The Face of England.
London: B.T. Batsford Ltd, 1952. "With 40 photographs in colour by A.F. Kersting."
Bates revisits many themes of his previous volumes of nature writing, such as the influence of the railroad and the internal combustion engine (both in autos and in farm machinery) on country life, social changes in the countryside since the two wars, the temperament of the English farm laborer, the sprawl of country housing both inland and on the coasts, the spirit of different villages and cities, English gardening both modest and grand, and the way in which "a land reflects its people...but it is perhaps even truer that a people reflects its land." Bates remains optimistic throughout, finding most of the changes brought about by technological and economic development to be to the benefit of country life. He finds the continuous process of change to be "a preservative. Through the incessant impact of change our land cannot decay. It is possible that we lose a vista here, a haven there, a piece of the picturesque, a morsel of pastoral somewhere else; but the measure of loss is itself minute against the virility of the life we gain." An excerpt from the book was published in the Christian Science Monitor with the title "The North Downs in July" (July 9, 1954, p. 8).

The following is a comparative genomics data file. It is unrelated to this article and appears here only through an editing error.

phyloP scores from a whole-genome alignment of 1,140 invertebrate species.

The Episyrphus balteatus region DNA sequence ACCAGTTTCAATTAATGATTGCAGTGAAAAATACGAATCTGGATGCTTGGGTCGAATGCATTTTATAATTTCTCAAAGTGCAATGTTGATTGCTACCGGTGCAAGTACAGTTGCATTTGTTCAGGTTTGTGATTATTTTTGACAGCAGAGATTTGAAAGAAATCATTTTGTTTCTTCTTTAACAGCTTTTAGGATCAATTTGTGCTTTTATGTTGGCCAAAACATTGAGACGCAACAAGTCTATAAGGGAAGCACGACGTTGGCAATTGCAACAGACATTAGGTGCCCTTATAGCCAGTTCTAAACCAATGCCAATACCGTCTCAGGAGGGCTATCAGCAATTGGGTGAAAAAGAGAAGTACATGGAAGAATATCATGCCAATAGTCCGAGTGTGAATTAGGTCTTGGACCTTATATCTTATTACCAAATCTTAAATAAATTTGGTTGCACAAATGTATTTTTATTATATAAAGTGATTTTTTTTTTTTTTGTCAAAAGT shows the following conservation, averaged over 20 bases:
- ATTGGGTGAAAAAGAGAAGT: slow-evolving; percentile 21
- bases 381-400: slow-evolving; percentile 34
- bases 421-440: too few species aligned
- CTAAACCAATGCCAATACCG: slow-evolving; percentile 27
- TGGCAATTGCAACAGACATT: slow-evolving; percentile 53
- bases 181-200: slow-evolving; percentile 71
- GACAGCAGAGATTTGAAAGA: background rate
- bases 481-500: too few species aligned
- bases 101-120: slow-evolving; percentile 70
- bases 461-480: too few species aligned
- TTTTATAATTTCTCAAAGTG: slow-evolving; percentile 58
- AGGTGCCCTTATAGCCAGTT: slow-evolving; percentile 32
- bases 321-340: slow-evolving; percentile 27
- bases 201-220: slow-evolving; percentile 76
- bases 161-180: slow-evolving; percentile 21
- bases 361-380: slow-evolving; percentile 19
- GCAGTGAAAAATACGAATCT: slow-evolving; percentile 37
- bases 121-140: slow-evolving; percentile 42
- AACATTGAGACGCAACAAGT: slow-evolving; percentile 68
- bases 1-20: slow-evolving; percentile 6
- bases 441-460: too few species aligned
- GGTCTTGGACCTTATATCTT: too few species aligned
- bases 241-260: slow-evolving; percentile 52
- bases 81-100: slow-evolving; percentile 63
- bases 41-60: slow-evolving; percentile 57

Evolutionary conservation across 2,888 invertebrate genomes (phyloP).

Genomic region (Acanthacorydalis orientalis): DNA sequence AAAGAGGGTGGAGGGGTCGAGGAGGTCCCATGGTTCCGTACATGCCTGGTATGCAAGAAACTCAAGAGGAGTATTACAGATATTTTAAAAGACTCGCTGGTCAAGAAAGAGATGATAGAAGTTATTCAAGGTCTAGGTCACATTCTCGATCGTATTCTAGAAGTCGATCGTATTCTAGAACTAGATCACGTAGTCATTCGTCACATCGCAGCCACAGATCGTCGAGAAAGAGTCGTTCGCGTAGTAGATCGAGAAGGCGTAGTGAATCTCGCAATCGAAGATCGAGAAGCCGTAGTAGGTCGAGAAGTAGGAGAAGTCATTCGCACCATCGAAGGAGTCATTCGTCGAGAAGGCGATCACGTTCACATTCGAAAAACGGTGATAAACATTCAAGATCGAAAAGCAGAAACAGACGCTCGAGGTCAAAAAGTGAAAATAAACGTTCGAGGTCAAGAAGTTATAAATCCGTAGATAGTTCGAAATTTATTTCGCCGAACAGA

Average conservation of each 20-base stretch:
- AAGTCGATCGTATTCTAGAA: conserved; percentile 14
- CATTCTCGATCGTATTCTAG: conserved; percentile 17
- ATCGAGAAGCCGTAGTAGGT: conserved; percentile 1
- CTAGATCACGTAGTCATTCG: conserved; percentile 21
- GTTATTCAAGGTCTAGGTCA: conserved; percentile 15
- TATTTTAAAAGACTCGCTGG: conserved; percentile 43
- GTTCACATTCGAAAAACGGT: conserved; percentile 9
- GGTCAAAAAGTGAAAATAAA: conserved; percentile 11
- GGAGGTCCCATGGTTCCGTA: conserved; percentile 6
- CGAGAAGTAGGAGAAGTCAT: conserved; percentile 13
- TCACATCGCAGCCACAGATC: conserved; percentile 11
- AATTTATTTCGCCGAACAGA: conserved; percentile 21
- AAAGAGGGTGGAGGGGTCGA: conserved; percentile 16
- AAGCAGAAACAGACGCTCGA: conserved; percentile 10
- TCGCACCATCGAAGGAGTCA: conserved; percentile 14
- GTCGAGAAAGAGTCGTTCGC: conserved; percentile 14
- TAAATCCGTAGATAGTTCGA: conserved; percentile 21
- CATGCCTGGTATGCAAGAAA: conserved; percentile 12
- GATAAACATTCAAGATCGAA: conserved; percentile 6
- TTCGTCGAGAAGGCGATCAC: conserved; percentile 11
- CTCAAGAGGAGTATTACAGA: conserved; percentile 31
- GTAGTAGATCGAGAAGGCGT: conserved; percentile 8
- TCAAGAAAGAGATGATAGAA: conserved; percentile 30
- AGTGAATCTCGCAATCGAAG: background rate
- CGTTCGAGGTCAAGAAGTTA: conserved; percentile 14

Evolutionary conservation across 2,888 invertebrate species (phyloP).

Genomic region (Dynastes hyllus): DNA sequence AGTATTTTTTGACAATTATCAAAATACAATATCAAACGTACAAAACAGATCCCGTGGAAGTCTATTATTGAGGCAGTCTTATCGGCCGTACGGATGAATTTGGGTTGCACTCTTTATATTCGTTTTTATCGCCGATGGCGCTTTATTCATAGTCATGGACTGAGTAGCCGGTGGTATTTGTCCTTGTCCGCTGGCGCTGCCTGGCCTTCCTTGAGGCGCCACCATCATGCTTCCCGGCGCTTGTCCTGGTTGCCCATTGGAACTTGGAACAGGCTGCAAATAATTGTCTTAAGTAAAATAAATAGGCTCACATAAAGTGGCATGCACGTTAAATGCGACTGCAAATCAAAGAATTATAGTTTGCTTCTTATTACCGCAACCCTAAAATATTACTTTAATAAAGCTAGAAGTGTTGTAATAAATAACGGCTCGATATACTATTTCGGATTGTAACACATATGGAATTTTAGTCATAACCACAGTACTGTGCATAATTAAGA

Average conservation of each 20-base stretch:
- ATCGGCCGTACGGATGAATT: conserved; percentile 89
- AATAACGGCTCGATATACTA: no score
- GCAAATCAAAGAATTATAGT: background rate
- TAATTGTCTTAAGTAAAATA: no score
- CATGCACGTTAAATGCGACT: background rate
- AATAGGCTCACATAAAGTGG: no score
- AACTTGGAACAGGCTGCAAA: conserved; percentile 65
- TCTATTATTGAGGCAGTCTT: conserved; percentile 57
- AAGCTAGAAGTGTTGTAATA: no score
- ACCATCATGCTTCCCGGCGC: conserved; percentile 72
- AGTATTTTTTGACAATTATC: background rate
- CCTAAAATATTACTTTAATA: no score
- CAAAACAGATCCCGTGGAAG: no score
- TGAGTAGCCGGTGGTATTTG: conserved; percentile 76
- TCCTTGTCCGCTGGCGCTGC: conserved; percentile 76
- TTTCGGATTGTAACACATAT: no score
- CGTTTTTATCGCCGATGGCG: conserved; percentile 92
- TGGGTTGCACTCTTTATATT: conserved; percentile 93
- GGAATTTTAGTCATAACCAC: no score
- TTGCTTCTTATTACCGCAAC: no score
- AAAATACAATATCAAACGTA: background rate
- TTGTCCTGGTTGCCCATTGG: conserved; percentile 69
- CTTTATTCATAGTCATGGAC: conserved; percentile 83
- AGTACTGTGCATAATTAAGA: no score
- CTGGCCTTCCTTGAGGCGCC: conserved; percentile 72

Times Literary Supplement (December 19, 1952, p. 839, Eiluned Lewis, attached)
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